Today, the Carnegie Endowment for International Peace, a Washington, D.C.-based think tank, released an interesting report on the long-term security environment in the Asia-Pacific region. The report, which was commissioned by the U.S. government, is a regional strategic net assessment looking out twenty-five to thirty years.
The authors approach this task by identifying a range of possible futures that could emerge during this time period, the possible drivers for them, and what this means for U.S. policy moving forward. The four main variables the report identifies that shape these futures are: domestic political and social stability; defense spending and military capabilities; national and transnational objectives, military doctrines, and approaches to the use of force; and interstate bilateral and multilateral relationships.
They then identify five different future scenarios for the security environment in the Asia-Pacific, characterized by differing degrees of conflict and convergence with a range of military balances, political, military and economic alignments, and patterns of multistate association. The most probable one – “Status Quo Redux” – is essentially a variant of the current environment which has a mix of cooperative and competitive features. While there would be cooperation and engagement among the United States, China and other actors on certain issues, suspicions and uncertainties would persist between Washington and Beijing about long-term intentions and constrained economic and political competition would continue.
But the authors also caution that darker scenarios could lie ahead absent a clearer determination of U.S. and Chinese long term interests, the development of a genuine U.S.-China strategic dialogue, and the crafting of bilateral and multilateral security assurances. For instance, the second scenario of an “Asia-Pacific Cold War” could result, characterized by deepening regional bipolarization and militarization and worsening U.S.-China strategic and economic rivalry. The three other scenarios are characterized as being less likely, including a “Pacific Asia-Pacific” with reduced tension and increased U.S.-China and regional cooperation, as well as “Asian Hot Wars” characterized by episodic but fairly frequent military conflict in critical hotspots involving major losses of life.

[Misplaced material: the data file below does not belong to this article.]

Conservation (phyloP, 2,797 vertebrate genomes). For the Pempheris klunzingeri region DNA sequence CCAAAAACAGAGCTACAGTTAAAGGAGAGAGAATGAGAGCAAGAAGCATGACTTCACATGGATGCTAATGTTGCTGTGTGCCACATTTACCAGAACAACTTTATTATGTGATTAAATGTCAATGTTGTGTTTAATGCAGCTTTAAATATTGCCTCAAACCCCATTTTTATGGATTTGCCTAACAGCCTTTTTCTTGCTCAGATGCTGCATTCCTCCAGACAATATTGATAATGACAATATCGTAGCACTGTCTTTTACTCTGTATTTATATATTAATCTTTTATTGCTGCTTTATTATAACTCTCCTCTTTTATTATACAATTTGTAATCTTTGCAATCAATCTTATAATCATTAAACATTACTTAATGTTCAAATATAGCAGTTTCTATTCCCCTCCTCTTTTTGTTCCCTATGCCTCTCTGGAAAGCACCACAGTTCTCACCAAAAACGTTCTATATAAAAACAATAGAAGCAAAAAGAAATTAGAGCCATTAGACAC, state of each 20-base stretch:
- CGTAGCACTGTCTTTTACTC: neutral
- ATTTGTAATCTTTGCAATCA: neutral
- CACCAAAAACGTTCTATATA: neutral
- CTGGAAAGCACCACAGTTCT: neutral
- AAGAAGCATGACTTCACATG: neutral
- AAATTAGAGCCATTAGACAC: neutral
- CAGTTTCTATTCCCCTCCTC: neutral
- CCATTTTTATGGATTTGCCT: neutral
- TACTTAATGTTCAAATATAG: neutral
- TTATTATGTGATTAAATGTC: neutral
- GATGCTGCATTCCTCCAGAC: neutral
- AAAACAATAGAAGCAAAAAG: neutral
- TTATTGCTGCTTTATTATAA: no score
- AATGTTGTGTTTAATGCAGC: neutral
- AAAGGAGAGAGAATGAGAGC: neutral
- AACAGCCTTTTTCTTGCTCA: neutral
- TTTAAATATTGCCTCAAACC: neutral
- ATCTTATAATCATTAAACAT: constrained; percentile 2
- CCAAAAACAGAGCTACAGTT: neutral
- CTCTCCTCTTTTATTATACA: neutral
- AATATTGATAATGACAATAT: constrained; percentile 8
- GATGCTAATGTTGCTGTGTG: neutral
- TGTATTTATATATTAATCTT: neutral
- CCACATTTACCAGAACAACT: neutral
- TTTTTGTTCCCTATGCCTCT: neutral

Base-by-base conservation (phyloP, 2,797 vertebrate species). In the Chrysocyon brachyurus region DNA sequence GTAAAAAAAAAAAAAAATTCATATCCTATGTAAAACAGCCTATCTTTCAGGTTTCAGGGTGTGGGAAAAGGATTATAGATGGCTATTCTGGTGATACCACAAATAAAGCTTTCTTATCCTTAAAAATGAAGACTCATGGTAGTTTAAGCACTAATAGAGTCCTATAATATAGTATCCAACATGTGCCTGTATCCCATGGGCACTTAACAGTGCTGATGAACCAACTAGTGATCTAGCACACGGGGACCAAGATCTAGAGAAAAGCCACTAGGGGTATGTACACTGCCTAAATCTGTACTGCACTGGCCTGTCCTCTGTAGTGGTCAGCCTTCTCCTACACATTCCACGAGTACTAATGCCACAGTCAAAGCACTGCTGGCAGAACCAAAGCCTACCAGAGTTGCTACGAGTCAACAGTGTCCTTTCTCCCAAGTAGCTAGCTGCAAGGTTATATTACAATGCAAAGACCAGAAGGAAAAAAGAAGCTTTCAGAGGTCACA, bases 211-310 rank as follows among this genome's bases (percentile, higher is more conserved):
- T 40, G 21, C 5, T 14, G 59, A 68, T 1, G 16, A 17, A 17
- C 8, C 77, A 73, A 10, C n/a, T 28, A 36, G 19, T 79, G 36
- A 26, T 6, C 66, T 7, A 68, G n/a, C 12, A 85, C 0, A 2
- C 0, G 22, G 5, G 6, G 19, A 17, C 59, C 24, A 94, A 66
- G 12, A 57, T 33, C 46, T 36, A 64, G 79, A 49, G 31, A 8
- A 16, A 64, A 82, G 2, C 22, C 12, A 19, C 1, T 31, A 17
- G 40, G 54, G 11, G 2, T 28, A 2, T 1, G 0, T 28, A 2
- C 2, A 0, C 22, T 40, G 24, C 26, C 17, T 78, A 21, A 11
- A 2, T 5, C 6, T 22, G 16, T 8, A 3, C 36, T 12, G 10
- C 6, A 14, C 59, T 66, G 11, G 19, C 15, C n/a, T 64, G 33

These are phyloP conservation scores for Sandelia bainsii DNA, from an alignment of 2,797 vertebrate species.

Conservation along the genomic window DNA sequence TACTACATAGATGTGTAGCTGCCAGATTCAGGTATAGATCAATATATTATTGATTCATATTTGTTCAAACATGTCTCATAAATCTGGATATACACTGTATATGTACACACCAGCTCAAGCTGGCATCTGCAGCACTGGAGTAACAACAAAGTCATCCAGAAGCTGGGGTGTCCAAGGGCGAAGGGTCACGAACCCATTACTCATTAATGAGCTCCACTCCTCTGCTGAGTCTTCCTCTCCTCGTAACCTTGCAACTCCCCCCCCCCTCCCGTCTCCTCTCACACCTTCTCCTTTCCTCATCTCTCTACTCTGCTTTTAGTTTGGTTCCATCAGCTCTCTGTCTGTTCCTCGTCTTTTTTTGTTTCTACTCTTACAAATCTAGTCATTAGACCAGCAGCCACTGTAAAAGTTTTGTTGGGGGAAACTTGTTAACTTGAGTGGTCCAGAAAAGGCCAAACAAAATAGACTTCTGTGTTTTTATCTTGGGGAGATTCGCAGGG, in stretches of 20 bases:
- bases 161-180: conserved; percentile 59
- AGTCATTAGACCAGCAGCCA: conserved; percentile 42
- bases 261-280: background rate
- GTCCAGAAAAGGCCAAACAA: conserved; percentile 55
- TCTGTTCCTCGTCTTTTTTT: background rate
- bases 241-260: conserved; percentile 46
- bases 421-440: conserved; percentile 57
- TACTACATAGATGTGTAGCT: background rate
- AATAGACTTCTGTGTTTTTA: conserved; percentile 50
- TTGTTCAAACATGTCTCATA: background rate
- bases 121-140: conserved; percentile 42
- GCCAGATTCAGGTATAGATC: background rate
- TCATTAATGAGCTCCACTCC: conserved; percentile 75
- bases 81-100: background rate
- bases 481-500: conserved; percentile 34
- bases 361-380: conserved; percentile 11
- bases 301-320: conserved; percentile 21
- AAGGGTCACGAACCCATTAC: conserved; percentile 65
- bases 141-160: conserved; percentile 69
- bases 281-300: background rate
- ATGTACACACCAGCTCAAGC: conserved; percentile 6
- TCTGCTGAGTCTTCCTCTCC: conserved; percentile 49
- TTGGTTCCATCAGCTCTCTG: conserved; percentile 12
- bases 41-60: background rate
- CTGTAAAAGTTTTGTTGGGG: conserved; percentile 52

What does this mean for the United States? To chart out recommendations for U.S. policymakers, the authors begin by noting the strategic risks and opportunities that the evolving security environment presents. The primary risk is movement towards the conflictual side of “Status Quo Redux” due to an uncertain pattern of economic, political and military multipolarity and a divergence in opinion concerning the proper distribution of power. There are also other risks, including Washington being embroiled in third-party disputes, domestic instability and regime collapse in North Korea, and U.S. miscalculations in response to a more assertive China. But there are \opportunities that could serve to restrain many of these strategic risks, including common support for sustaining economic growth, enduring American strength, and collaboration in addressing transnational threats. For the authors, the key for Washington will be to try to minimize the risks and maximize the opportunities by shaping developments in several areas, including: security assurances to reduce the propensity for zero-sum strategic rivalry; understandings between the U.S. and China about national objectives, military doctrines, and use of force in “hot spots”; and cooperation on issues of common interest such as terrorism and climate change.